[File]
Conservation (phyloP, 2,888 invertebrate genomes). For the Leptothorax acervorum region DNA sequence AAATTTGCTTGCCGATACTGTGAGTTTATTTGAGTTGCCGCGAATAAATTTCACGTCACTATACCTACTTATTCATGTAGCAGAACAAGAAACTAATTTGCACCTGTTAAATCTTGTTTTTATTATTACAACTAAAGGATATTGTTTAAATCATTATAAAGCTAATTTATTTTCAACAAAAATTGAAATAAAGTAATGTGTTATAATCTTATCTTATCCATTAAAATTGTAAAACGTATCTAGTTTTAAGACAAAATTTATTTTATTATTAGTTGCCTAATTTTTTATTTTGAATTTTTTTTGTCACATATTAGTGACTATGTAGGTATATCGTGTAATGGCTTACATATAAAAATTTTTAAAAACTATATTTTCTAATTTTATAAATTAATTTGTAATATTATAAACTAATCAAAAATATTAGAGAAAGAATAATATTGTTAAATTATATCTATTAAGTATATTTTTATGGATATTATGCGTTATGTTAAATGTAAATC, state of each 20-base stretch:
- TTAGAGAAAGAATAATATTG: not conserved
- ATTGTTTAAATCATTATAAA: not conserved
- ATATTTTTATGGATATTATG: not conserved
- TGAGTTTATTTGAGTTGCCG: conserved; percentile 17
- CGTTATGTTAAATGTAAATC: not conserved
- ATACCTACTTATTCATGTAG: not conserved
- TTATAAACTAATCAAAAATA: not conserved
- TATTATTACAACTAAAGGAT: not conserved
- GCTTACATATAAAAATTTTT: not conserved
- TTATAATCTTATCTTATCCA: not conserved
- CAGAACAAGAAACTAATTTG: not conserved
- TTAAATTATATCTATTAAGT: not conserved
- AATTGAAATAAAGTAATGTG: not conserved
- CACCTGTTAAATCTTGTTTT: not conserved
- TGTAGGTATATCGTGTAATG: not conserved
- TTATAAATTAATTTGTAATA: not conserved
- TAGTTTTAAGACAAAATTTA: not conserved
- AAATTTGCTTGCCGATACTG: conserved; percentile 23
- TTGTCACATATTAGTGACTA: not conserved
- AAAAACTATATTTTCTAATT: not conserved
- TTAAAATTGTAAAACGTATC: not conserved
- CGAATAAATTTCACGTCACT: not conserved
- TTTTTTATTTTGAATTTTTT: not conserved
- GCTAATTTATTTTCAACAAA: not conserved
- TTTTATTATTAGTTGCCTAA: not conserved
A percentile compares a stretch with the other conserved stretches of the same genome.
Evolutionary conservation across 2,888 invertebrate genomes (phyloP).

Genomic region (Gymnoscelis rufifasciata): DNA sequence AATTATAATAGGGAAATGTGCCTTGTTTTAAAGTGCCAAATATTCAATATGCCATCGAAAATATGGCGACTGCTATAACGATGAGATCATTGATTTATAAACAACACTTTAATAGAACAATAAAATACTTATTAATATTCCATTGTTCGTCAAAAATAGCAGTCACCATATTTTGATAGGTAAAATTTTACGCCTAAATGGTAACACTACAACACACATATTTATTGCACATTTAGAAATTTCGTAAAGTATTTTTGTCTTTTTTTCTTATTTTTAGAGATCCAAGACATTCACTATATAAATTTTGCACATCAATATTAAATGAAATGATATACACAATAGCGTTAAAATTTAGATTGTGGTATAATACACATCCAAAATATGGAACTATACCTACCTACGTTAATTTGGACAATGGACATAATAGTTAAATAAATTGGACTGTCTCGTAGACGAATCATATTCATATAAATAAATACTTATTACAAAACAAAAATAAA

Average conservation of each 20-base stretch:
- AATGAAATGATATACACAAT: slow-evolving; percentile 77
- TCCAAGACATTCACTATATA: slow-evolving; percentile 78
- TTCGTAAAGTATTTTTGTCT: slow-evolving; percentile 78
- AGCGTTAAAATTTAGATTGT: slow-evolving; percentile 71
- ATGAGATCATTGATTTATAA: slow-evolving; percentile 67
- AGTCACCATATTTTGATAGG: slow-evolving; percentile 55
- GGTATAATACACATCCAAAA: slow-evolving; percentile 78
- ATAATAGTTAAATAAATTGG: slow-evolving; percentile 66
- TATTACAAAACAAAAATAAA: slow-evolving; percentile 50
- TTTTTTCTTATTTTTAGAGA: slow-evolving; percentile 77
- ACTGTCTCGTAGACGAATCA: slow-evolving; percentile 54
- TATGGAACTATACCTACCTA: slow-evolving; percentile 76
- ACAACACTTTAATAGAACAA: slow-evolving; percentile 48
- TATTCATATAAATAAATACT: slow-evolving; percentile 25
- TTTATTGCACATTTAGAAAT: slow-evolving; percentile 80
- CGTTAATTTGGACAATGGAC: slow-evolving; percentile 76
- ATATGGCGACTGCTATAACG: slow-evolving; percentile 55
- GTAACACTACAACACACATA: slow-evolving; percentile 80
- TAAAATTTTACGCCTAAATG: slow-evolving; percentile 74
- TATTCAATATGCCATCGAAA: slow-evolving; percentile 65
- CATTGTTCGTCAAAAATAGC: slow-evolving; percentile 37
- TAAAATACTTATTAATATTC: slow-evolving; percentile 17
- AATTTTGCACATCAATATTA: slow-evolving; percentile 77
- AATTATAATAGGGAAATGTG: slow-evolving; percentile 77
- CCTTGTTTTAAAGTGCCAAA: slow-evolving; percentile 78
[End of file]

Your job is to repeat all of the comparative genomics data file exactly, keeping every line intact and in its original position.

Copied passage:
Conservation (phyloP, 2,888 invertebrate genomes). For the Leptothorax acervorum region DNA sequence AAATTTGCTTGCCGATACTGTGAGTTTATTTGAGTTGCCGCGAATAAATTTCACGTCACTATACCTACTTATTCATGTAGCAGAACAAGAAACTAATTTGCACCTGTTAAATCTTGTTTTTATTATTACAACTAAAGGATATTGTTTAAATCATTATAAAGCTAATTTATTTTCAACAAAAATTGAAATAAAGTAATGTGTTATAATCTTATCTTATCCATTAAAATTGTAAAACGTATCTAGTTTTAAGACAAAATTTATTTTATTATTAGTTGCCTAATTTTTTATTTTGAATTTTTTTTGTCACATATTAGTGACTATGTAGGTATATCGTGTAATGGCTTACATATAAAAATTTTTAAAAACTATATTTTCTAATTTTATAAATTAATTTGTAATATTATAAACTAATCAAAAATATTAGAGAAAGAATAATATTGTTAAATTATATCTATTAAGTATATTTTTATGGATATTATGCGTTATGTTAAATGTAAATC, state of each 20-base stretch:
- TTAGAGAAAGAATAATATTG: not conserved
- ATTGTTTAAATCATTATAAA: not conserved
- ATATTTTTATGGATATTATG: not conserved
- TGAGTTTATTTGAGTTGCCG: conserved; percentile 17
- CGTTATGTTAAATGTAAATC: not conserved
- ATACCTACTTATTCATGTAG: not conserved
- TTATAAACTAATCAAAAATA: not conserved
- TATTATTACAACTAAAGGAT: not conserved
- GCTTACATATAAAAATTTTT: not conserved
- TTATAATCTTATCTTATCCA: not conserved
- CAGAACAAGAAACTAATTTG: not conserved
- TTAAATTATATCTATTAAGT: not conserved
- AATTGAAATAAAGTAATGTG: not conserved
- CACCTGTTAAATCTTGTTTT: not conserved
- TGTAGGTATATCGTGTAATG: not conserved
- TTATAAATTAATTTGTAATA: not conserved
- TAGTTTTAAGACAAAATTTA: not conserved
- AAATTTGCTTGCCGATACTG: conserved; percentile 23
- TTGTCACATATTAGTGACTA: not conserved
- AAAAACTATATTTTCTAATT: not conserved
- TTAAAATTGTAAAACGTATC: not conserved
- CGAATAAATTTCACGTCACT: not conserved
- TTTTTTATTTTGAATTTTTT: not conserved
- GCTAATTTATTTTCAACAAA: not conserved
- TTTTATTATTAGTTGCCTAA: not conserved
A percentile compares a stretch with the other conserved stretches of the same genome.
Evolutionary conservation across 2,888 invertebrate genomes (phyloP).

Genomic region (Gymnoscelis rufifasciata): DNA sequence AATTATAATAGGGAAATGTGCCTTGTTTTAAAGTGCCAAATATTCAATATGCCATCGAAAATATGGCGACTGCTATAACGATGAGATCATTGATTTATAAACAACACTTTAATAGAACAATAAAATACTTATTAATATTCCATTGTTCGTCAAAAATAGCAGTCACCATATTTTGATAGGTAAAATTTTACGCCTAAATGGTAACACTACAACACACATATTTATTGCACATTTAGAAATTTCGTAAAGTATTTTTGTCTTTTTTTCTTATTTTTAGAGATCCAAGACATTCACTATATAAATTTTGCACATCAATATTAAATGAAATGATATACACAATAGCGTTAAAATTTAGATTGTGGTATAATACACATCCAAAATATGGAACTATACCTACCTACGTTAATTTGGACAATGGACATAATAGTTAAATAAATTGGACTGTCTCGTAGACGAATCATATTCATATAAATAAATACTTATTACAAAACAAAAATAAA

Average conservation of each 20-base stretch:
- AATGAAATGATATACACAAT: slow-evolving; percentile 77
- TCCAAGACATTCACTATATA: slow-evolving; percentile 78
- TTCGTAAAGTATTTTTGTCT: slow-evolving; percentile 78
- AGCGTTAAAATTTAGATTGT: slow-evolving; percentile 71
- ATGAGATCATTGATTTATAA: slow-evolving; percentile 67
- AGTCACCATATTTTGATAGG: slow-evolving; percentile 55
- GGTATAATACACATCCAAAA: slow-evolving; percentile 78
- ATAATAGTTAAATAAATTGG: slow-evolving; percentile 66
- TATTACAAAACAAAAATAAA: slow-evolving; percentile 50
- TTTTTTCTTATTTTTAGAGA: slow-evolving; percentile 77
- ACTGTCTCGTAGACGAATCA: slow-evolving; percentile 54
- TATGGAACTATACCTACCTA: slow-evolving; percentile 76
- ACAACACTTTAATAGAACAA: slow-evolving; percentile 48
- TATTCATATAAATAAATACT: slow-evolving; percentile 25
- TTTATTGCACATTTAGAAAT: slow-evolving; percentile 80
- CGTTAATTTGGACAATGGAC: slow-evolving; percentile 76
- ATATGGCGACTGCTATAACG: slow-evolving; percentile 55
- GTAACACTACAACACACATA: slow-evolving; percentile 80
- TAAAATTTTACGCCTAAATG: slow-evolving; percentile 74
- TATTCAATATGCCATCGAAA: slow-evolving; percentile 65
- CATTGTTCGTCAAAAATAGC: slow-evolving; percentile 37
- TAAAATACTTATTAATATTC: slow-evolving; percentile 17
- AATTTTGCACATCAATATTA: slow-evolving; percentile 77
- AATTATAATAGGGAAATGTG: slow-evolving; percentile 77
- CCTTGTTTTAAAGTGCCAAA: slow-evolving; percentile 78